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Wage board votes on farm overtime rule ADVERTISEMENT

Wage board votes on farm overtime rule

NEW YORK--A years-long debate regarding when overtime pay should kick in for farm workers may be getting close to a decision.
On Sept. 6, the Farm Laborers Wage Board met with the purpose of voting to advance their final report and recommendations on the overtime threshold for farm laborers. While the meeting occurred after press time for this edition, links to prior hearings and meetings are available at
The wage board was convened by New York State Labor Commissioner Roberta Reardon. If the board does advance its proposal, Reardon has 45 days to review the information and announce a decision.
This action was taken in response to the Farm Laborers Fair Labor Practices Act of 2019, which set the threshold for overtime pay at 60 hours and required laborers be paid for work performed during scheduled time-off. The act also required that New York state convene a wage board in 2020. Since then, a dozen public hearings and meetings have been held - some face-to-face and others virtually - to consider the possibility of lowering this threshold and options for doing so.
A representative from the Department of Labor's Press Office explained, "If approved by Commissioner Reardon, the reduction of the overtime threshold from 60 to 40 hours would be phased in over a ten-year period, with reductions of four hours on a biannual basis. The phase-in schedule would begin on January 1, 2024, with the threshold set at 56 hours; on January 1, 2026, with the threshold set at 52 hours; on January 1, 2028, with the threshold set at 48 hours; on January 1, 2030, with the threshold set at 44 hours; on January 1, 2032, with the threshold set at 40 hours."
According to the 2017 Census of Agriculture, released by the United States Department of Agriculture, New York State had 33,438 farms, 867 are in Yates County and 408 in Schuyler County. The 2022 Census of Agriculture will be upcoming with correspondence mailing out in November. The new data will be published in spring or summer of 2024.
According to the Department of Labor, "Gov. Hochul's 2022-23 state budget increases the Investment Tax Credit to 20 percent for capital farming expenditures, up from 4 percent for a personal income tax filer and 5 percent for a corporate filer."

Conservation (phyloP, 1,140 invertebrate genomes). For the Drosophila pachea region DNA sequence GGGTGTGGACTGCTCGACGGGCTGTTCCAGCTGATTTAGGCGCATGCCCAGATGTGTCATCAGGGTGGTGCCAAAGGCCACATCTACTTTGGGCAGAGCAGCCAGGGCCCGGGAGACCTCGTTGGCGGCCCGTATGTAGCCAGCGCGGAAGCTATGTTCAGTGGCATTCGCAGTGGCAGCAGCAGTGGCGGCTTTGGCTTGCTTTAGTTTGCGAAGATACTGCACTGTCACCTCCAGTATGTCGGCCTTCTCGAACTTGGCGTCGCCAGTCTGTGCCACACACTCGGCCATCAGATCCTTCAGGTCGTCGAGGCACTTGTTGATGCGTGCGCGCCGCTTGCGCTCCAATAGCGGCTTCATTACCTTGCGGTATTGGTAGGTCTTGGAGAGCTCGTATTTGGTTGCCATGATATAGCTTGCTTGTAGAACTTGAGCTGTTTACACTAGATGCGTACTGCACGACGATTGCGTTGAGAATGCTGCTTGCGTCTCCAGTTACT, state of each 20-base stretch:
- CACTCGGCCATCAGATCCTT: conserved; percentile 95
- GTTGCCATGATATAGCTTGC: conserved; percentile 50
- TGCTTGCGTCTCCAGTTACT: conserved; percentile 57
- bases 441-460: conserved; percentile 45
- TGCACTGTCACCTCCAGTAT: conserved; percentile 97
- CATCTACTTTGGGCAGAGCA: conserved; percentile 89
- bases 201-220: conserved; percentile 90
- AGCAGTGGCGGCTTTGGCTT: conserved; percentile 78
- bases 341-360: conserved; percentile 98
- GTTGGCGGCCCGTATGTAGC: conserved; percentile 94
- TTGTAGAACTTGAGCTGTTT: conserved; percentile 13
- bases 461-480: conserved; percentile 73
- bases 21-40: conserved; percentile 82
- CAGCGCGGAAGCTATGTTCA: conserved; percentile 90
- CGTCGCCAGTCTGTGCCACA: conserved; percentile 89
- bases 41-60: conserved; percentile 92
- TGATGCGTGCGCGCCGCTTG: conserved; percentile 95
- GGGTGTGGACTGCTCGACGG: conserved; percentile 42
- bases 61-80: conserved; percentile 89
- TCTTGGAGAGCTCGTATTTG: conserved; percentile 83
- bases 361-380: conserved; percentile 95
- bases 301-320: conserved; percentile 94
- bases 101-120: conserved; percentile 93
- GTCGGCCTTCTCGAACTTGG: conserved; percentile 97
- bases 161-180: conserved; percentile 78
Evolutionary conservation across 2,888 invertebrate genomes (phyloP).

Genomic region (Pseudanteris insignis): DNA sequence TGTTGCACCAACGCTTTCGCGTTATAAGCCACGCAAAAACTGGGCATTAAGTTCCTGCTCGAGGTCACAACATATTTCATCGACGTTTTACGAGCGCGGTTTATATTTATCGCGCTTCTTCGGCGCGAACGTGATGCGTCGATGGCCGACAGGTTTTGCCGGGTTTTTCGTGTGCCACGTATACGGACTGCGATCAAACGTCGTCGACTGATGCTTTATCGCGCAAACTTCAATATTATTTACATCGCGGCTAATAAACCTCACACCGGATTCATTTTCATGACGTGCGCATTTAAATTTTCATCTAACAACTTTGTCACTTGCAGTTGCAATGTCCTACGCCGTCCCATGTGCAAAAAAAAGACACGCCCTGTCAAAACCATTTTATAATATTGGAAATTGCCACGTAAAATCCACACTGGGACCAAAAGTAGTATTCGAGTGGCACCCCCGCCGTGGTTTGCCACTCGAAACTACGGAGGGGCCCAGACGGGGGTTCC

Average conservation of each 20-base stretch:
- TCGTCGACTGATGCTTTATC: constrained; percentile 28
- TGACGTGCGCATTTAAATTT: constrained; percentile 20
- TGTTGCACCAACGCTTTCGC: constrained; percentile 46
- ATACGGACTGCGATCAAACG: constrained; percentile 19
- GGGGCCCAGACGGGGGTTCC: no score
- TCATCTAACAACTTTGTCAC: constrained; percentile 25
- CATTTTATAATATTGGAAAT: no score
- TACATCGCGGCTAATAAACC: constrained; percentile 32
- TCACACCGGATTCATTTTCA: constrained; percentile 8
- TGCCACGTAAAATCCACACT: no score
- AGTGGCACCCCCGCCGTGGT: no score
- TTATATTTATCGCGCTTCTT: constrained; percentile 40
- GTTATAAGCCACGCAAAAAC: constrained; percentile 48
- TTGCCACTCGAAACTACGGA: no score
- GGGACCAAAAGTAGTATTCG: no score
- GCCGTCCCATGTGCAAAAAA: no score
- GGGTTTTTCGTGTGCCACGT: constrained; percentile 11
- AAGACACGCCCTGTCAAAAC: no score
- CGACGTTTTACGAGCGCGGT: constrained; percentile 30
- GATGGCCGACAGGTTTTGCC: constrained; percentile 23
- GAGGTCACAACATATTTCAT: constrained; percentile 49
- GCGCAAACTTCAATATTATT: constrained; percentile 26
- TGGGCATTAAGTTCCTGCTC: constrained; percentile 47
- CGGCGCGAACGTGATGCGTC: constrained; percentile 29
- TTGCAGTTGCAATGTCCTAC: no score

A study conducted by Farm Credit East in October 2021 "outlines the economic impact that changes to the overtime threshold could have on the agricultural sector in New York," including an estimation that lowering the threshold for farm laborers by 20 hours per week (from 60 to 40) "would result in increased labor costs for farms of about 17 percent" and when considered with additional minimum wage increases, "would result in increased agricultural labor costs of approximately $264 million per year," approximately 42 percent.
The complete report can be seen at:
Once the recommendations are advanced to the commissioner, the public will have the opportunity to comment.
The three-member wage board, voted 2-1 on the recommendation to lower the overtime threshold earlier this year. Board member David Fisher, President of the New York Farm Bureau, voted against the move.
State Senator Tom O'Mara (R,C,I-Big Flats) has been a vocal opponent of the measure. He recently said, "It's clear that this was a preordained decision by this wage board. The hundreds of hours of public testimony from farmers, farm workers, farm advocates, agricultural representatives, community leaders, and legislators, including me, were still echoing across this state in near-unanimous opposition to lowering the overtime threshold, yet the board took no time at all before coming out with a recommendation to lower it. It was a charade all along. I and many others warned that this is where the wage board was headed from day one. It's up to the governor now to reject the recommendation."
Additional References:
Census of Agriculture:
Farm Credit East report:

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